It is urging the government to now introduce further measures, above and beyond its booster strategy, to stem the spread of the virus – including reducing levels of social contact.
The group said that the consequences of the NHS becoming incapacitated over the Christmas period “do not bear thinking about”.
Analysis, Sam Coates, deputy political editor
Nobody knows where this goes next. The mood in the Tory WhatsApp groups leaked to Sky News last night more toxic than a Chernobyl reactor meltdown.
When politics spirals down, it does so fast: the revolt on Tuesday, by-election defeat on Thursday, scientists recommending more restrictions hated by Tories on Saturday afternoon, Lord Frost’s resignation Saturday evening and then the party’s WhatsApp implosion last night.
Boris Johnson needs to press the reset button. But how and when he does that is unclear.
Parliament is in recess but it sounds like very difficult decisions coming in the next few days on restrictions; he’s still got the review into parties to report and hasn’t had the all clear over getting a Tory donor to pay for his flat refurbishment from his own ethics advisor.
Boris Johnson has said for months this Christmas will be much better than the last. It’s not clear that will be true for him.
Projections considered by the SAGE advisory committee on Thursday show that hospitalisations are expected to increase from their current level of 900 a day to between 1,000 and 2,000 a day by the end of the year.
They are likely to peak in January at well over 3,000 every day, even with the current Plan B restrictions.
Speaking to the BBC’s Andrew Marr Show, Mayor of London Sadiq Khan said it is now “inevitable” that more restrictions will need to be introduced and that there “must, must, must be a major package of support for our hospitality, culture, and retail”.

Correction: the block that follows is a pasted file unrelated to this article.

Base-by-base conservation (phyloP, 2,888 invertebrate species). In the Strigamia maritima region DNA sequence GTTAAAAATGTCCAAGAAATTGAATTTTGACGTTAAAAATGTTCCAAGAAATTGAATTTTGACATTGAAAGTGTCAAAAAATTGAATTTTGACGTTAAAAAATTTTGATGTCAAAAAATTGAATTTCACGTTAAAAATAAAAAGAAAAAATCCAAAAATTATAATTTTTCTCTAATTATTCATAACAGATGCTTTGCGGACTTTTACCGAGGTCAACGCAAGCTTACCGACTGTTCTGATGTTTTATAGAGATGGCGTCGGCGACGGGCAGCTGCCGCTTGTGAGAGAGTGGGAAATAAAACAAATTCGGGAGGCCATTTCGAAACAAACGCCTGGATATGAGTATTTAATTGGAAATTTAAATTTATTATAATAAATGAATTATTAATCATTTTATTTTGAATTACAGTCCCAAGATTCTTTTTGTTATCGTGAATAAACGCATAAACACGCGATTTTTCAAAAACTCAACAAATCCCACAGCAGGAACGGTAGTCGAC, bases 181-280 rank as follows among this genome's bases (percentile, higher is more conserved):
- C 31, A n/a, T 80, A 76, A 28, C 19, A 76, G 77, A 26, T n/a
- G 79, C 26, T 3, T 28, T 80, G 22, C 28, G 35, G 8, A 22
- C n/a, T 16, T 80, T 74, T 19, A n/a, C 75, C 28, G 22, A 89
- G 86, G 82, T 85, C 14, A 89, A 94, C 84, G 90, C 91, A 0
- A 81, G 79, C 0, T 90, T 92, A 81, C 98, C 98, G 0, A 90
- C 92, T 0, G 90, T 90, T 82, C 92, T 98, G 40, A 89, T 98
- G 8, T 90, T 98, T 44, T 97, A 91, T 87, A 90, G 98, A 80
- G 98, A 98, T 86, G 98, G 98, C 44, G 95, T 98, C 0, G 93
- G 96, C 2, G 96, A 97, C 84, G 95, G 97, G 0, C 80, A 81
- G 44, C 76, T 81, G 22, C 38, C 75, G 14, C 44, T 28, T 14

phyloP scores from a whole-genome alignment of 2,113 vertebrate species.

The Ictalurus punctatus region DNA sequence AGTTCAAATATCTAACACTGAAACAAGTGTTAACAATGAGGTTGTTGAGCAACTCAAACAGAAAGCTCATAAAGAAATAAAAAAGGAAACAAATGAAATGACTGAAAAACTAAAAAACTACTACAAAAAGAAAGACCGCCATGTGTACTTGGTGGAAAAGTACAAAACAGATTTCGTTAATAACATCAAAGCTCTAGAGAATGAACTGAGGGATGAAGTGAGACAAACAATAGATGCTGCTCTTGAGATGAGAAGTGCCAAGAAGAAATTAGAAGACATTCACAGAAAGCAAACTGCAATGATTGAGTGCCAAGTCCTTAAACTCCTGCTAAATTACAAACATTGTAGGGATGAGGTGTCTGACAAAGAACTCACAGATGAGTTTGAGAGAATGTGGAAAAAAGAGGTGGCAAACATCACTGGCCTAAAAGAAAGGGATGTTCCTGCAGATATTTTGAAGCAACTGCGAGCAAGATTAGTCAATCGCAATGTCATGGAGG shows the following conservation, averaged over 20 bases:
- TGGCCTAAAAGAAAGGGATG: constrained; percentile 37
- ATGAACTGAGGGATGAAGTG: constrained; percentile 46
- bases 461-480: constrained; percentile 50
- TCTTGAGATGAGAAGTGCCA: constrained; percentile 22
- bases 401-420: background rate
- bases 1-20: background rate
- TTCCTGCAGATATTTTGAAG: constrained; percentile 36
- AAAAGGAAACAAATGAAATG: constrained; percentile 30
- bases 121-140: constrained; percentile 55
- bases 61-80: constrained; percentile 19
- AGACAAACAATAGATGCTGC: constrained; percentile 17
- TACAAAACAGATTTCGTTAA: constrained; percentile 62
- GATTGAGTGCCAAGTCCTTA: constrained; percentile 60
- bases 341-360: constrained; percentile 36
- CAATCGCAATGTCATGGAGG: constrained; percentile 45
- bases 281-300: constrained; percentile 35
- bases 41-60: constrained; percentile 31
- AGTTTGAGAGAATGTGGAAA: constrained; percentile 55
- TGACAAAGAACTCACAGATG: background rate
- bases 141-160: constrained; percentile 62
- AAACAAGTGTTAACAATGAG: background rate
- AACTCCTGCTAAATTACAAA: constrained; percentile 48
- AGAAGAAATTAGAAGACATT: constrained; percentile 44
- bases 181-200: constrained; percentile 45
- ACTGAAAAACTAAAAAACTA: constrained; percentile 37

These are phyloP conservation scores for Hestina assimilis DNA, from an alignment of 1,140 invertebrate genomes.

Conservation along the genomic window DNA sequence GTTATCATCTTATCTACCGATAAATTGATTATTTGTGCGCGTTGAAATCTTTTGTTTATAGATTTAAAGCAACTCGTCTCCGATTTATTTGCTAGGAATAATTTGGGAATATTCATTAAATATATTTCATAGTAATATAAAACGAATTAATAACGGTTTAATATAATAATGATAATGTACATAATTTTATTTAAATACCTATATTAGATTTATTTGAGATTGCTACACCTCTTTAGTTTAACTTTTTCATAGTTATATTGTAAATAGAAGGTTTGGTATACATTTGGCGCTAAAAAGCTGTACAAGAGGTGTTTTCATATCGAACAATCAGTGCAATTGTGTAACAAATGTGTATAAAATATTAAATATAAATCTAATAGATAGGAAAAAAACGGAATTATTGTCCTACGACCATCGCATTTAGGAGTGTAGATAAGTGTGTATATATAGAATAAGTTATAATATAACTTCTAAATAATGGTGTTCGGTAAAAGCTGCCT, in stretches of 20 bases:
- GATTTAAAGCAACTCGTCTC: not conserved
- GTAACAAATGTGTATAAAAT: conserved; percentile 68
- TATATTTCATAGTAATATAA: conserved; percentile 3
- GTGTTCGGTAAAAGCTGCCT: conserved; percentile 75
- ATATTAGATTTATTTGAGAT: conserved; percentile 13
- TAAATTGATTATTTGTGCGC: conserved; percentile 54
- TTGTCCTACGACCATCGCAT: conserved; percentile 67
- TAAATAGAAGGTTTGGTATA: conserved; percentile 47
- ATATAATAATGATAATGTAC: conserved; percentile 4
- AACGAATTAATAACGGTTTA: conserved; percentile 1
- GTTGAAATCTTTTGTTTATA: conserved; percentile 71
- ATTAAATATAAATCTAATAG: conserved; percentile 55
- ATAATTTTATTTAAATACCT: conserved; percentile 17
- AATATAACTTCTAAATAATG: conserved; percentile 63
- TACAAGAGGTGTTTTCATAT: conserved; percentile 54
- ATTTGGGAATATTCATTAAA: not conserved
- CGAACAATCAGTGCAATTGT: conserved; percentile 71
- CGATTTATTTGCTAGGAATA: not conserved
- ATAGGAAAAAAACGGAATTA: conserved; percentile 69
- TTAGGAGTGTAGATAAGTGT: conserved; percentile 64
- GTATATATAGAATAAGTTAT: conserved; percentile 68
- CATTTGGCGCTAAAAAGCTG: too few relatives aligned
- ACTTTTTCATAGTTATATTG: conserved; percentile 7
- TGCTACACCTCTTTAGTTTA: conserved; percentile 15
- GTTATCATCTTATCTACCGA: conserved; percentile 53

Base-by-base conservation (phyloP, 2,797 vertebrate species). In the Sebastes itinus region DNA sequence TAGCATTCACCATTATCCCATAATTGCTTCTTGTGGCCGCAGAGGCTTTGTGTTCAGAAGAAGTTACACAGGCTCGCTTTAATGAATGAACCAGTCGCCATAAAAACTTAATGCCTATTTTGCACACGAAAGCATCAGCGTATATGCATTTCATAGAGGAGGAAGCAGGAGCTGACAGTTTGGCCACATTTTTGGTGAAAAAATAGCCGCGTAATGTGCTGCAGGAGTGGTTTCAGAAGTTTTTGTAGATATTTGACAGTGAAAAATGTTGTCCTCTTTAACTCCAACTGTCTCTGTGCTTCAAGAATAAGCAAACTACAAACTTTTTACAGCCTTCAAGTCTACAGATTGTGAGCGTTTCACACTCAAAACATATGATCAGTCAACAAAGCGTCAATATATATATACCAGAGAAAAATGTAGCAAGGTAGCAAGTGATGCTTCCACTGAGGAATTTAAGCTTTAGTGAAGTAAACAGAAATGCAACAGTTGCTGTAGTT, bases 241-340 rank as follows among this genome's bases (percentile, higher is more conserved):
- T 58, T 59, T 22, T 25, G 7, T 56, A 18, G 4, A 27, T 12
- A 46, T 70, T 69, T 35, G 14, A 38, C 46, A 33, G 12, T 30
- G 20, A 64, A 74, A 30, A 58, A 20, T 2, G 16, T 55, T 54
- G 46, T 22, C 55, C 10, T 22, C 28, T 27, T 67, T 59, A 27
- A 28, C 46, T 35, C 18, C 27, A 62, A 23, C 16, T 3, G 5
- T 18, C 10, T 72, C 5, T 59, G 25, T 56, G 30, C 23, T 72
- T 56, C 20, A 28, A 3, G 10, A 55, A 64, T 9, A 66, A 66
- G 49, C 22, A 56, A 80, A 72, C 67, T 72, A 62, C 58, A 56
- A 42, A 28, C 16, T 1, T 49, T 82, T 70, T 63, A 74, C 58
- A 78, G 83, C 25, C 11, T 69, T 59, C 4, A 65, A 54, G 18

Javid criticises the unvaccinated
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The health secretary also told Sky News that 10% of the population – more than five million people – have still not taken up the offer of the vaccine, and that around nine out of 10 of those needing the most hospital care were unvaccinated.
“They must really think about the damage they are doing to society… they take up hospital beds that could have been used for someone with maybe a heart problem, or maybe someone who is waiting for elective surgery,” Mr Javid said.
“But instead of protecting themselves and protecting the community they choose not to get vaccinated. They are really having a damaging impact and I just can’t stress enough, please do come forward and get vaccinated.”
Meanwhile, shadow health secretary Wes Streeting suggested that Labour was meeting with experts to gain an informed view on coronavirus, but would not be drawn on whether Labour would support any new lockdown measures
Mr Streeting said that after SAGE documents were released on Saturday the “question is why is it, having received that advice on Thursday, the prime minister has said nothing, done nothing”.